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Truckers blocked the Pharr-Reynosa International Bridge on Monday to protest Texas' slow, thorough new inspection policy. Truckers blocked the Pharr-Reynosa International Bridge on Monday to protest Texas' slow, thorough new inspection policy.

Truckers block US border crossing

Mandatory inspection for every vehicle has throttled the flow of commercial traffic

Truckers blocked an international crossing between Tamaulipas and Texas on Monday to protest the Lone Star State’s more stringent inspection policy for commercial vehicles.

Governor Greg Abbott last week directed Texas authorities to conduct more thorough inspections of all commercial vehicles crossing into the state from Mexico in order to detect drugs and migrants trying to enter the U.S. illegally.

“Governor Abbott announced on Wednesday aggressive actions by the state of Texas to secure the border in the wake of President Biden’s decision to end Title 42 expulsions” next month, the Texas government said in a press release, referring to expulsions to stop the spread of the coronavirus.

Truck drivers say that the enhanced inspections, which began last Thursday, have resulted in them being stranded at the border for up to 16 hours.

On Monday, they blocked the Pharr-Reynosa International Bridge to protest the lengthy inspections, which drivers say take about 45 minutes per truck and are not conducted after 10:00 p.m., leaving truckers stranded overnight.

The bridge normally opens at 6:00 a.m. but didn’t open on Monday morning. It is is the most important point of entry for food imports to the United States.

“Colleagues have fainted from the heat in the cabin – they don’t let you get out,” one protesting trucker told the newspaper Reforma.

“A lot of colleagues suffered hunger and thirst on the first day and they couldn’t go to the bathroom. They took lunch and water the next day, but they were still unable to go to the bathroom,” he said.

“They start [the inspections] at six in the morning and they leave at ten at night. … You have to wait until the next day to unload.”

Truckers said they were previously able to take as many as three loads of freight across the border per day, but now they can only transport one load every two or three days, which affects drivers’ earnings. “You spend what you earn on food,” one trucker said.

Texas State Senator Juan Hinojosa told the news website Border Report that 3,000 trucks per day usually crossed the Pharr-Reynosa bridge into Texas, but only about 300 per day had made it across since the stricter inspection process began.

“The truckers from Mexico are upset because they don’t have food. They don’t have bathrooms to use. They’re running out of fuel and some of the produce is rotting. So they are pretty upset,” Hinojosa said.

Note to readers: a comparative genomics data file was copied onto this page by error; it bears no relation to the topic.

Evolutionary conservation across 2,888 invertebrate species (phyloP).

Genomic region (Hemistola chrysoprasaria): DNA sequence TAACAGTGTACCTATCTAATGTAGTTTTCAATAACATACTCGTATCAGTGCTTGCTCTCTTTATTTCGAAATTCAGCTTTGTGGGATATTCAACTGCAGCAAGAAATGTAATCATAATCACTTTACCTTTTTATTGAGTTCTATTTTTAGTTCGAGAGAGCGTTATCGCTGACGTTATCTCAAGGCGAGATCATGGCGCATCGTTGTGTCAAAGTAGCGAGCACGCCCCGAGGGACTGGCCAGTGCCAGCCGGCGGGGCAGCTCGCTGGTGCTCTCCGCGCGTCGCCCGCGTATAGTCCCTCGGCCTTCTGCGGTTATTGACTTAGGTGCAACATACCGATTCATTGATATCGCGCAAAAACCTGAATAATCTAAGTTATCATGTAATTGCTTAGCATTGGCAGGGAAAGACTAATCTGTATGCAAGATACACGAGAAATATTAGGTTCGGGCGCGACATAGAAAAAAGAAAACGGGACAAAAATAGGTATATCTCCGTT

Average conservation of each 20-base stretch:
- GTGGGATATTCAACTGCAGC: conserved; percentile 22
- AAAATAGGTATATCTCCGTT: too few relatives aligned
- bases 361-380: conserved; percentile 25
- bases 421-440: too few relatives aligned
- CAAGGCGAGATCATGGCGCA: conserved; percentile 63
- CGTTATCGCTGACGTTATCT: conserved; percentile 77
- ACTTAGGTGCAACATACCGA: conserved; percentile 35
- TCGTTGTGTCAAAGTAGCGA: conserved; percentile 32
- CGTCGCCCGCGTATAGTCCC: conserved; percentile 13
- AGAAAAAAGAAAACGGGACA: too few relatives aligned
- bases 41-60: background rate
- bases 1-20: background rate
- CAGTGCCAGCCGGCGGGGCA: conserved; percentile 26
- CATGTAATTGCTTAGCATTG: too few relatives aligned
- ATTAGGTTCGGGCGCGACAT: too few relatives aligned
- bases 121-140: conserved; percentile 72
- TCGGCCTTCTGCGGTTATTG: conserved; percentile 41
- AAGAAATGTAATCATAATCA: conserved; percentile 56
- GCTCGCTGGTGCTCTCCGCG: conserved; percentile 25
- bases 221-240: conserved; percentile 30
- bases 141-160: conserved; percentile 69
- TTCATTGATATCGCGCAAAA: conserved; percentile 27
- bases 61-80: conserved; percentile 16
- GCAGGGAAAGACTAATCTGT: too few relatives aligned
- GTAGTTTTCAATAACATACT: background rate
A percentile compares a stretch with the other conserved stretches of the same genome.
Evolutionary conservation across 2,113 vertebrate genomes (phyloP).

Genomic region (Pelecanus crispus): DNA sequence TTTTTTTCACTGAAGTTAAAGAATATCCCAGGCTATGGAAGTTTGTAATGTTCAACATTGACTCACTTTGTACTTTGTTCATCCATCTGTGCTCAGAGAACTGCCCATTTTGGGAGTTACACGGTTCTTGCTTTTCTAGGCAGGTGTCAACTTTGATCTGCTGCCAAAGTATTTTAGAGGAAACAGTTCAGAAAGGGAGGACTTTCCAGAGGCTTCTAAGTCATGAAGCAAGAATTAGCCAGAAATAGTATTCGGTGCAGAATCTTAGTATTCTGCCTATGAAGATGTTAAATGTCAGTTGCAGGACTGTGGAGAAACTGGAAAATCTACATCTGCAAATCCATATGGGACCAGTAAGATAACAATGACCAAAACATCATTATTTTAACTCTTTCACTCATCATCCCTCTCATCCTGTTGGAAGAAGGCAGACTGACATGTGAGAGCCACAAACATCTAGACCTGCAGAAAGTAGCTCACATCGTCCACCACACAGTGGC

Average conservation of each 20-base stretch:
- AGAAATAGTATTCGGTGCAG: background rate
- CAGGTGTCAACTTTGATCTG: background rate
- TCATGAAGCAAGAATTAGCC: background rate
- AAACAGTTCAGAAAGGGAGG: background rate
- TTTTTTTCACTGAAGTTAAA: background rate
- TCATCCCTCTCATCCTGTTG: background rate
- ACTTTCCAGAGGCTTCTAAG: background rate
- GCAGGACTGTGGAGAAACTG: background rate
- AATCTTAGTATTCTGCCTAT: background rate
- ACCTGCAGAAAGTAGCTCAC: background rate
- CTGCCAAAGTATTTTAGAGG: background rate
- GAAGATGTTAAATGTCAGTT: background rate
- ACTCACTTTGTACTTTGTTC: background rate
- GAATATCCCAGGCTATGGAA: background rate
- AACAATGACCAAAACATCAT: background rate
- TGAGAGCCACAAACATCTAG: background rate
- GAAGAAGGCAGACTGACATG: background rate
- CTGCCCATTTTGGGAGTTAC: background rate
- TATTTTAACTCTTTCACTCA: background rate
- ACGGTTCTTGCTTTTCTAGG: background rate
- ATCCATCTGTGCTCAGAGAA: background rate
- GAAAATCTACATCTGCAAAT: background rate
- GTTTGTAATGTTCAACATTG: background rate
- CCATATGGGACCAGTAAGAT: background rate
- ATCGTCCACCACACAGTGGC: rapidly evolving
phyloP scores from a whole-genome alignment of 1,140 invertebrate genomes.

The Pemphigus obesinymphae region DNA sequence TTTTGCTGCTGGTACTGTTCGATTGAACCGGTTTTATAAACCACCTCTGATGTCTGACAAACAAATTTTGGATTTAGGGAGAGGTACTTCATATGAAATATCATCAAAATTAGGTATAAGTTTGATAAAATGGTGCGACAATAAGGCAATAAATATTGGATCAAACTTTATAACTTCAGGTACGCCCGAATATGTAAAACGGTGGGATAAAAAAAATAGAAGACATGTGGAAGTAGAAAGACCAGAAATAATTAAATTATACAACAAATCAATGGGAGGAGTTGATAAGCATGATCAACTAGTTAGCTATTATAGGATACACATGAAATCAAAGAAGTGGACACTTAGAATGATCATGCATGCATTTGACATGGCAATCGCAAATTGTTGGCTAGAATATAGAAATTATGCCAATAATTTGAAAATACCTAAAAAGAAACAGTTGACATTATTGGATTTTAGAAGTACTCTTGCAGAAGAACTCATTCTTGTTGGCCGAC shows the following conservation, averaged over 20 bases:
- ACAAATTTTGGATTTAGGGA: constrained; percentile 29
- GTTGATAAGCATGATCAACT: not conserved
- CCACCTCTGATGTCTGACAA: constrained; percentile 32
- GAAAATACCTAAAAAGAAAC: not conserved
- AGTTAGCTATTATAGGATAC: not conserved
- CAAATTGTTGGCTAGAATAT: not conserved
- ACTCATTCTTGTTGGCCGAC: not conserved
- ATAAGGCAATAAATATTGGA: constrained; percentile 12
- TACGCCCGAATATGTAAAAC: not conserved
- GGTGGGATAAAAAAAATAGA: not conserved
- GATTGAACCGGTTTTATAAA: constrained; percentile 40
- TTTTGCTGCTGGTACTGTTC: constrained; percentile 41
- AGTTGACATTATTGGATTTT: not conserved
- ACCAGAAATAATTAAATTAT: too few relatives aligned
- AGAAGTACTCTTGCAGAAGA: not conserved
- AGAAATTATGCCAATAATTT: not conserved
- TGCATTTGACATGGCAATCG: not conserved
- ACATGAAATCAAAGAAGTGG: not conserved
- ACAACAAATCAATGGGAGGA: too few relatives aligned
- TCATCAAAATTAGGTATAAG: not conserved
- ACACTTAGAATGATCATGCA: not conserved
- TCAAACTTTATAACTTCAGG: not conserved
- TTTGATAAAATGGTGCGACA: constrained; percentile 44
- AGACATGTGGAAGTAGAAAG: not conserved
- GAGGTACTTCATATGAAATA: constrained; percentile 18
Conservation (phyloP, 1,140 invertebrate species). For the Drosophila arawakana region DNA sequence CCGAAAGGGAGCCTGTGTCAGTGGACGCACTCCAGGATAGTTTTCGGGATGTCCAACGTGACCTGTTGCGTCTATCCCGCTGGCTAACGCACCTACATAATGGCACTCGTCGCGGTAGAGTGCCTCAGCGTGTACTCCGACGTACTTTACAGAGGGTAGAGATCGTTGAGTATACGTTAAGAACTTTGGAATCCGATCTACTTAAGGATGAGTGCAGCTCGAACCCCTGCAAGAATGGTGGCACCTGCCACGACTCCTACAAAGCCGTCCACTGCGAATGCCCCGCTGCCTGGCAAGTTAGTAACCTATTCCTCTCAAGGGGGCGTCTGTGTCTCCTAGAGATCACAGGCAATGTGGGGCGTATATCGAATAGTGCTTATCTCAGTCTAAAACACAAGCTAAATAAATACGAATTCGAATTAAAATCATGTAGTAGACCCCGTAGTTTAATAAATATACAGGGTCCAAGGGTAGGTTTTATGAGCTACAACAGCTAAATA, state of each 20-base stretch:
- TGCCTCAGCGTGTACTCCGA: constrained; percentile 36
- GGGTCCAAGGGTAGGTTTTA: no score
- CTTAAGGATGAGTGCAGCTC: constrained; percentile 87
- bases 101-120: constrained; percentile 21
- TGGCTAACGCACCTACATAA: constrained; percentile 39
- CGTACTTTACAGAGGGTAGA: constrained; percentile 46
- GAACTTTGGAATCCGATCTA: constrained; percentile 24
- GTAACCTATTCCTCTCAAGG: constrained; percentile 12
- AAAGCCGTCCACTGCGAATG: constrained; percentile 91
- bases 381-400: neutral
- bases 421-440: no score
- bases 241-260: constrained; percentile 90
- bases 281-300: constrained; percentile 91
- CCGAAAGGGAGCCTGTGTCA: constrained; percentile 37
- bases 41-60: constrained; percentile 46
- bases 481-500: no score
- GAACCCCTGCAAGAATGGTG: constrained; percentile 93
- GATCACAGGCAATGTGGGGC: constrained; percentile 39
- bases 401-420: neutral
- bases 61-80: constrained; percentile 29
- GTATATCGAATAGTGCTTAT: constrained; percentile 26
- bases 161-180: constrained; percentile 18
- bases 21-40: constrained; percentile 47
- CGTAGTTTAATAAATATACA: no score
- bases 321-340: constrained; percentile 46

He and other Texas senators who represent border communities sent a letter to Abbott urging him to reconsider the mandatory inspection policy for all trucks.

Nuevo León authorities said that Governor Samuel García would travel to the Laredo-Colombia Solidarity International Bridge on Monday afternoon to lobby for swifter inspections.

“They’re now inspecting 100% of trucks … and that has been delaying the entire trade flow,” said Nuevo León Regional Development Minister Marco González.

“That’s why the governor will arrive to [the border town of] Colombia today,” he said.

“We have a meeting with businesspeople and customs authorities, … [including those] from Texas to look at the problem. The governor will make an announcement of an action … that will help speed up [border crossings],” González said.

But getting the Texas government to drop or change its recently implemented policy would appear to be a difficult proposition given its tough border security rhetoric.

“The Biden Administration’s open-border policies have paved the way for dangerous cartels and deadly drugs to pour into the United States, and this crisis will only be made worse by ending Title 42 expulsions,” Abbott said last week.

“With the end of Title 42 expulsions looming next month, Texas will immediately begin taking unprecedented action to do what no state has done in American history to secure our border. The new strategies announced … will further strengthen our already robust response to the Biden border disaster, and we will use any and all lawful powers to curtail the flow of drugs, human traffickers, illegal immigrants, weapons, and other contraband into Texas,” the governor said.

With reports from Reforma, The Border Report and The Texas Tribune

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